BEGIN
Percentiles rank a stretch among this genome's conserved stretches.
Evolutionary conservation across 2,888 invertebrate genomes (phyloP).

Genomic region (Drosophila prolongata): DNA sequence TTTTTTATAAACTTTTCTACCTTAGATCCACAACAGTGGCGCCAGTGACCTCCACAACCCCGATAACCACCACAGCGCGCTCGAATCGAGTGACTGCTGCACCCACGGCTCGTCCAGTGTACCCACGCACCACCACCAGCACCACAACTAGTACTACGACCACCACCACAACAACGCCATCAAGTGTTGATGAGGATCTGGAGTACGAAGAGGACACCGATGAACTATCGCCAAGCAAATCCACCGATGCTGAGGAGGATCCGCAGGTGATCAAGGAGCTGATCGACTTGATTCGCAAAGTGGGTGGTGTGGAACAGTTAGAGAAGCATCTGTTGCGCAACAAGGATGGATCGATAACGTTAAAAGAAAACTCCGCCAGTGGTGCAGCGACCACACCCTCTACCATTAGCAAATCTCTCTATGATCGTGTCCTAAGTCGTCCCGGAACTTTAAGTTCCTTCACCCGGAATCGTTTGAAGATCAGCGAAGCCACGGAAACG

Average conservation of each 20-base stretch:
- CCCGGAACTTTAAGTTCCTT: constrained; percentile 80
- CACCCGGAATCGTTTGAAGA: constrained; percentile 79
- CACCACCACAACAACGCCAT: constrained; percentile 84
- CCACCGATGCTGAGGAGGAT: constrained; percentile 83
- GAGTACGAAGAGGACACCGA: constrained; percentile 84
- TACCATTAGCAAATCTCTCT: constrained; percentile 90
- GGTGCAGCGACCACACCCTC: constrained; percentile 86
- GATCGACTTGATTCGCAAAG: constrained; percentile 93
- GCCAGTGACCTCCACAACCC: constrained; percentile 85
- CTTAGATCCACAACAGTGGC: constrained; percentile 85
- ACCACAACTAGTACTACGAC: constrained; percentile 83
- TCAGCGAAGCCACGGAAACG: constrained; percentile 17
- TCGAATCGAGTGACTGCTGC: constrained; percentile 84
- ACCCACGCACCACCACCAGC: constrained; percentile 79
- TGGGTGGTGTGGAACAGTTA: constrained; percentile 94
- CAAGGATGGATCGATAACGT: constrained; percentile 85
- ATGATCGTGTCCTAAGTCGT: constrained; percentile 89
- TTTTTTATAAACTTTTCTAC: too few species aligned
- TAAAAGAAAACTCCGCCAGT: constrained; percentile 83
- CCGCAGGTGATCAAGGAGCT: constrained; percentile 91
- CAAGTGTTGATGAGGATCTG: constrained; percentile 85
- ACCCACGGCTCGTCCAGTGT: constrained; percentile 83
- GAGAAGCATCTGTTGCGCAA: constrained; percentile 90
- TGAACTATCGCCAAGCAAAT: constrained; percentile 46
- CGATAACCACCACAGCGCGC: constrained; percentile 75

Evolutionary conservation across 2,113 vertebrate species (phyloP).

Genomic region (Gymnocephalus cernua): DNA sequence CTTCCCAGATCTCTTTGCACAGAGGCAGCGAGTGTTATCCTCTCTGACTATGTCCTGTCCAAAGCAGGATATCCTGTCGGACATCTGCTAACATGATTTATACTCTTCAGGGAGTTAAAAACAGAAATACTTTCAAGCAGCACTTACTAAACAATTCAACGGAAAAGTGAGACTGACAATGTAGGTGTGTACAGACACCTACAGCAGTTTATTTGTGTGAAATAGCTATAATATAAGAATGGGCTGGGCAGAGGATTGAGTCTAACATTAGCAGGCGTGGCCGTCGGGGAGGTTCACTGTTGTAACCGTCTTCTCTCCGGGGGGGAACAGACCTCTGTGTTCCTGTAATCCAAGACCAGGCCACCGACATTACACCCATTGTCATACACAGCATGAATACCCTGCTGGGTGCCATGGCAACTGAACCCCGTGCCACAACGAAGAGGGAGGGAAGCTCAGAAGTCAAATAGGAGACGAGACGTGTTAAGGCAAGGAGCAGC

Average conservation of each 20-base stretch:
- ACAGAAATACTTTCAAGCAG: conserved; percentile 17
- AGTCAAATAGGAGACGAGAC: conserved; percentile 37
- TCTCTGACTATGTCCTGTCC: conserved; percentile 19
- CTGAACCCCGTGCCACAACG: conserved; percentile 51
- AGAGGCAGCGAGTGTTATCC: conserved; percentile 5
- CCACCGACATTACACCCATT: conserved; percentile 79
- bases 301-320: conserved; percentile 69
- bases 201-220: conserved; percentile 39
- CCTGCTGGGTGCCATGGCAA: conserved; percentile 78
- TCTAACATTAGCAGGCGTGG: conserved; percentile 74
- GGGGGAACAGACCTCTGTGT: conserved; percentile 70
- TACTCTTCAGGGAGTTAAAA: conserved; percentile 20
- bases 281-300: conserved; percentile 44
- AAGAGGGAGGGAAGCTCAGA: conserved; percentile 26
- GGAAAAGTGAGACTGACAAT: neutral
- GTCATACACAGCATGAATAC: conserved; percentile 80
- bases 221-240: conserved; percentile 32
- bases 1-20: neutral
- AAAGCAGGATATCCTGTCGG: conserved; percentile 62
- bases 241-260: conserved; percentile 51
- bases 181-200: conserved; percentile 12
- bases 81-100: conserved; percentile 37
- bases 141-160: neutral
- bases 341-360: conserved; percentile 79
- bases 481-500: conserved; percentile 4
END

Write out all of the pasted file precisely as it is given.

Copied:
Percentiles rank a stretch among this genome's conserved stretches.
Evolutionary conservation across 2,888 invertebrate genomes (phyloP).

Genomic region (Drosophila prolongata): DNA sequence TTTTTTATAAACTTTTCTACCTTAGATCCACAACAGTGGCGCCAGTGACCTCCACAACCCCGATAACCACCACAGCGCGCTCGAATCGAGTGACTGCTGCACCCACGGCTCGTCCAGTGTACCCACGCACCACCACCAGCACCACAACTAGTACTACGACCACCACCACAACAACGCCATCAAGTGTTGATGAGGATCTGGAGTACGAAGAGGACACCGATGAACTATCGCCAAGCAAATCCACCGATGCTGAGGAGGATCCGCAGGTGATCAAGGAGCTGATCGACTTGATTCGCAAAGTGGGTGGTGTGGAACAGTTAGAGAAGCATCTGTTGCGCAACAAGGATGGATCGATAACGTTAAAAGAAAACTCCGCCAGTGGTGCAGCGACCACACCCTCTACCATTAGCAAATCTCTCTATGATCGTGTCCTAAGTCGTCCCGGAACTTTAAGTTCCTTCACCCGGAATCGTTTGAAGATCAGCGAAGCCACGGAAACG

Average conservation of each 20-base stretch:
- CCCGGAACTTTAAGTTCCTT: constrained; percentile 80
- CACCCGGAATCGTTTGAAGA: constrained; percentile 79
- CACCACCACAACAACGCCAT: constrained; percentile 84
- CCACCGATGCTGAGGAGGAT: constrained; percentile 83
- GAGTACGAAGAGGACACCGA: constrained; percentile 84
- TACCATTAGCAAATCTCTCT: constrained; percentile 90
- GGTGCAGCGACCACACCCTC: constrained; percentile 86
- GATCGACTTGATTCGCAAAG: constrained; percentile 93
- GCCAGTGACCTCCACAACCC: constrained; percentile 85
- CTTAGATCCACAACAGTGGC: constrained; percentile 85
- ACCACAACTAGTACTACGAC: constrained; percentile 83
- TCAGCGAAGCCACGGAAACG: constrained; percentile 17
- TCGAATCGAGTGACTGCTGC: constrained; percentile 84
- ACCCACGCACCACCACCAGC: constrained; percentile 79
- TGGGTGGTGTGGAACAGTTA: constrained; percentile 94
- CAAGGATGGATCGATAACGT: constrained; percentile 85
- ATGATCGTGTCCTAAGTCGT: constrained; percentile 89
- TTTTTTATAAACTTTTCTAC: too few species aligned
- TAAAAGAAAACTCCGCCAGT: constrained; percentile 83
- CCGCAGGTGATCAAGGAGCT: constrained; percentile 91
- CAAGTGTTGATGAGGATCTG: constrained; percentile 85
- ACCCACGGCTCGTCCAGTGT: constrained; percentile 83
- GAGAAGCATCTGTTGCGCAA: constrained; percentile 90
- TGAACTATCGCCAAGCAAAT: constrained; percentile 46
- CGATAACCACCACAGCGCGC: constrained; percentile 75

Evolutionary conservation across 2,113 vertebrate species (phyloP).

Genomic region (Gymnocephalus cernua): DNA sequence CTTCCCAGATCTCTTTGCACAGAGGCAGCGAGTGTTATCCTCTCTGACTATGTCCTGTCCAAAGCAGGATATCCTGTCGGACATCTGCTAACATGATTTATACTCTTCAGGGAGTTAAAAACAGAAATACTTTCAAGCAGCACTTACTAAACAATTCAACGGAAAAGTGAGACTGACAATGTAGGTGTGTACAGACACCTACAGCAGTTTATTTGTGTGAAATAGCTATAATATAAGAATGGGCTGGGCAGAGGATTGAGTCTAACATTAGCAGGCGTGGCCGTCGGGGAGGTTCACTGTTGTAACCGTCTTCTCTCCGGGGGGGAACAGACCTCTGTGTTCCTGTAATCCAAGACCAGGCCACCGACATTACACCCATTGTCATACACAGCATGAATACCCTGCTGGGTGCCATGGCAACTGAACCCCGTGCCACAACGAAGAGGGAGGGAAGCTCAGAAGTCAAATAGGAGACGAGACGTGTTAAGGCAAGGAGCAGC

Average conservation of each 20-base stretch:
- ACAGAAATACTTTCAAGCAG: conserved; percentile 17
- AGTCAAATAGGAGACGAGAC: conserved; percentile 37
- TCTCTGACTATGTCCTGTCC: conserved; percentile 19
- CTGAACCCCGTGCCACAACG: conserved; percentile 51
- AGAGGCAGCGAGTGTTATCC: conserved; percentile 5
- CCACCGACATTACACCCATT: conserved; percentile 79
- bases 301-320: conserved; percentile 69
- bases 201-220: conserved; percentile 39
- CCTGCTGGGTGCCATGGCAA: conserved; percentile 78
- TCTAACATTAGCAGGCGTGG: conserved; percentile 74
- GGGGGAACAGACCTCTGTGT: conserved; percentile 70
- TACTCTTCAGGGAGTTAAAA: conserved; percentile 20
- bases 281-300: conserved; percentile 44
- AAGAGGGAGGGAAGCTCAGA: conserved; percentile 26
- GGAAAAGTGAGACTGACAAT: neutral
- GTCATACACAGCATGAATAC: conserved; percentile 80
- bases 221-240: conserved; percentile 32
- bases 1-20: neutral
- AAAGCAGGATATCCTGTCGG: conserved; percentile 62
- bases 241-260: conserved; percentile 51
- bases 181-200: conserved; percentile 12
- bases 81-100: conserved; percentile 37
- bases 141-160: neutral
- bases 341-360: conserved; percentile 79
- bases 481-500: conserved; percentile 4